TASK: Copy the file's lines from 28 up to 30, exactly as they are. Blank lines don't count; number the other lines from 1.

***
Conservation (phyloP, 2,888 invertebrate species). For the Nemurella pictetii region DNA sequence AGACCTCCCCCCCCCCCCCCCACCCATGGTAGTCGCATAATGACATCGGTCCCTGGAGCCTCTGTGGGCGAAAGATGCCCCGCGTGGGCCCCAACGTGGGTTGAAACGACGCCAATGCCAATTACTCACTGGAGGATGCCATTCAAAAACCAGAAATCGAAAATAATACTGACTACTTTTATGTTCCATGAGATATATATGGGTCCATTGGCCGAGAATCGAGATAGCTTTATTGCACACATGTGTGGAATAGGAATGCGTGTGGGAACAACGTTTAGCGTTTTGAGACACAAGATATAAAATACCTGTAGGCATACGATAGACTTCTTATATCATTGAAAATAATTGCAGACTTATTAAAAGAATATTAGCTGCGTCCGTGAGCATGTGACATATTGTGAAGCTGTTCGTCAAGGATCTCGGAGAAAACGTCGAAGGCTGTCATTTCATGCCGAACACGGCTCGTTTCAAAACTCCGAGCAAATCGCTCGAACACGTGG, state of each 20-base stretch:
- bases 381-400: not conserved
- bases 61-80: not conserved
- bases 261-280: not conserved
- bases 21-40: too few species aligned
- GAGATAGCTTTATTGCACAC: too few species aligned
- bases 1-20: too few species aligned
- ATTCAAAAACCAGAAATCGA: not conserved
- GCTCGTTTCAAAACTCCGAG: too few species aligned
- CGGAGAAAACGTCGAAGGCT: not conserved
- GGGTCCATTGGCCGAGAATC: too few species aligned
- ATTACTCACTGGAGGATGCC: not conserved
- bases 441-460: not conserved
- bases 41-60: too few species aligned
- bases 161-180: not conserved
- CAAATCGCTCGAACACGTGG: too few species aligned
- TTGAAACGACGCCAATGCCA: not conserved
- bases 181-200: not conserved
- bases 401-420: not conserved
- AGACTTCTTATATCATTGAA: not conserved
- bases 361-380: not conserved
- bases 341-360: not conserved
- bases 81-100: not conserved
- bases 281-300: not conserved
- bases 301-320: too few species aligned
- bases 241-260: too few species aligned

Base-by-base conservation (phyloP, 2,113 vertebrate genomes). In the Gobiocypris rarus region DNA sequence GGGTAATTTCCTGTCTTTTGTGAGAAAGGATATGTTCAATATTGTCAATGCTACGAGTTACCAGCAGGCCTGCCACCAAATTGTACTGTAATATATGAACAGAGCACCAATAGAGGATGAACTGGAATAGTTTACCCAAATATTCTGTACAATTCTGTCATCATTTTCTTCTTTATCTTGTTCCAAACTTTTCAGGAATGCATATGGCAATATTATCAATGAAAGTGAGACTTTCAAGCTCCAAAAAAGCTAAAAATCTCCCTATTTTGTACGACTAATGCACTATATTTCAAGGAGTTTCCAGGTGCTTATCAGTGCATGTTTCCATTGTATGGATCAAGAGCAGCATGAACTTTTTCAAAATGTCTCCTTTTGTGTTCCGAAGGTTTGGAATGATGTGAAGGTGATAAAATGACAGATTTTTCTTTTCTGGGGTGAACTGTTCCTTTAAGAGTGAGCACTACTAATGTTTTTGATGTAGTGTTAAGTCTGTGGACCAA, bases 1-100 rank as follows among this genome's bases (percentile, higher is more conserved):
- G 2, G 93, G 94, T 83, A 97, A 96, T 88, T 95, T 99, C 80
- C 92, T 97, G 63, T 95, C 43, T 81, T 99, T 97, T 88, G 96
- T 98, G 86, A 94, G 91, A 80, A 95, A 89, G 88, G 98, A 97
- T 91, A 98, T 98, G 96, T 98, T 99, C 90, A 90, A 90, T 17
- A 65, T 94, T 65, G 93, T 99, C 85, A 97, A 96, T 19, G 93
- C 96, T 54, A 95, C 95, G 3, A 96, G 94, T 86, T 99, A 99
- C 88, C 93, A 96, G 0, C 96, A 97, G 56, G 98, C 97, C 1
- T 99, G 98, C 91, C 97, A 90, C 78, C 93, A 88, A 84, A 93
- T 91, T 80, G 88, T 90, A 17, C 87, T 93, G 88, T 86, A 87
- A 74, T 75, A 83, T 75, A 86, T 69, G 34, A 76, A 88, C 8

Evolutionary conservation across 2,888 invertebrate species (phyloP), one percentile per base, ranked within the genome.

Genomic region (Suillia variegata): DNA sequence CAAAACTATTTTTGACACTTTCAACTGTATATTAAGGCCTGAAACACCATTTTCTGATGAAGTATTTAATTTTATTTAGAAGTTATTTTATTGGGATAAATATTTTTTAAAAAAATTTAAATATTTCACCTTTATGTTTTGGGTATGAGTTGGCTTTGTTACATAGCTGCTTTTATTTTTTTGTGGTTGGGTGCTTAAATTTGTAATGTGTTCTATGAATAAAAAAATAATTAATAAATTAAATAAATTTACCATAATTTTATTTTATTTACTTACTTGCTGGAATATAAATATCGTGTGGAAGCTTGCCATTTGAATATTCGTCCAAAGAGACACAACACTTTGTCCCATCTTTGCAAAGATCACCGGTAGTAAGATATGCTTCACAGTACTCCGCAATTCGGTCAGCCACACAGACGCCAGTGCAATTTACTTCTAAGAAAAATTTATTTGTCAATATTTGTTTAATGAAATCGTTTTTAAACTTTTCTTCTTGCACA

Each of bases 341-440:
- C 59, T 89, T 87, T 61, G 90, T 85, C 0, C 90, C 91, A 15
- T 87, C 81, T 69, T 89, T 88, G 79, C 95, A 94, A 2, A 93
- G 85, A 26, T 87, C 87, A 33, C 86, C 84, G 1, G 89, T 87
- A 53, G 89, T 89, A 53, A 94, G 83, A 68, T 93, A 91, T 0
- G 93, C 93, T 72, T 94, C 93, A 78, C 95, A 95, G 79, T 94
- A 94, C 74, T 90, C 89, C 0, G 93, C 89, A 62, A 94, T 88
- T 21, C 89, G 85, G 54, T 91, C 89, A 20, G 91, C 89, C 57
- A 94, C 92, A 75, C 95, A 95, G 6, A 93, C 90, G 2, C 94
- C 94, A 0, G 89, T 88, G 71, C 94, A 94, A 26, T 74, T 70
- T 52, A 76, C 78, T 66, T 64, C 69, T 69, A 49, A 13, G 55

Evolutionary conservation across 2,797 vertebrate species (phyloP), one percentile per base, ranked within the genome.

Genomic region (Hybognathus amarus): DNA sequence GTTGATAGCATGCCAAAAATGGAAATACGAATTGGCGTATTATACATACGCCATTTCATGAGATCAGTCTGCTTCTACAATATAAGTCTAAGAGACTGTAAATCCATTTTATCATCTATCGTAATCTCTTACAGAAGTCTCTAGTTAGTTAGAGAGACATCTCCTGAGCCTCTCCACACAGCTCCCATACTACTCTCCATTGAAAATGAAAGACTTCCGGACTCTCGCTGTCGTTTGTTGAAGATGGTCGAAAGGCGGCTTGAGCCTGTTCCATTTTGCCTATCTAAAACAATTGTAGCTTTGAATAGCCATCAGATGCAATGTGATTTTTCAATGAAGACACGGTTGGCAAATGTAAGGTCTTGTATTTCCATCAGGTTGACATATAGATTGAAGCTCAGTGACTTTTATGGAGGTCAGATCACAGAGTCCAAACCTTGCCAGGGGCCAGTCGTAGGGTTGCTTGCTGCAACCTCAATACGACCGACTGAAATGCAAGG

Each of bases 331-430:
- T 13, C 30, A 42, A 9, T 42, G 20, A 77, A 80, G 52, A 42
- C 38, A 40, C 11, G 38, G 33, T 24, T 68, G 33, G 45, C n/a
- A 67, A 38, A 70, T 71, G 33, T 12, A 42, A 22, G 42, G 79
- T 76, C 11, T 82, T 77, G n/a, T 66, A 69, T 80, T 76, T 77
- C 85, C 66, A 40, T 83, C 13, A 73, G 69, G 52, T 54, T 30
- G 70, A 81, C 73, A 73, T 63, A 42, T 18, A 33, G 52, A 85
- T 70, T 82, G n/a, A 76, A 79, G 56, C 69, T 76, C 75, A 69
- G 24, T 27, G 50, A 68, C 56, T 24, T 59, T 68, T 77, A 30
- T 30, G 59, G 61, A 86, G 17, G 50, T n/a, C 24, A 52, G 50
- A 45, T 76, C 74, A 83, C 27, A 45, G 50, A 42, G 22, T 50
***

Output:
- G 2, G 93, G 94, T 83, A 97, A 96, T 88, T 95, T 99, C 80
- C 92, T 97, G 63, T 95, C 43, T 81, T 99, T 97, T 88, G 96
- T 98, G 86, A 94, G 91, A 80, A 95, A 89, G 88, G 98, A 97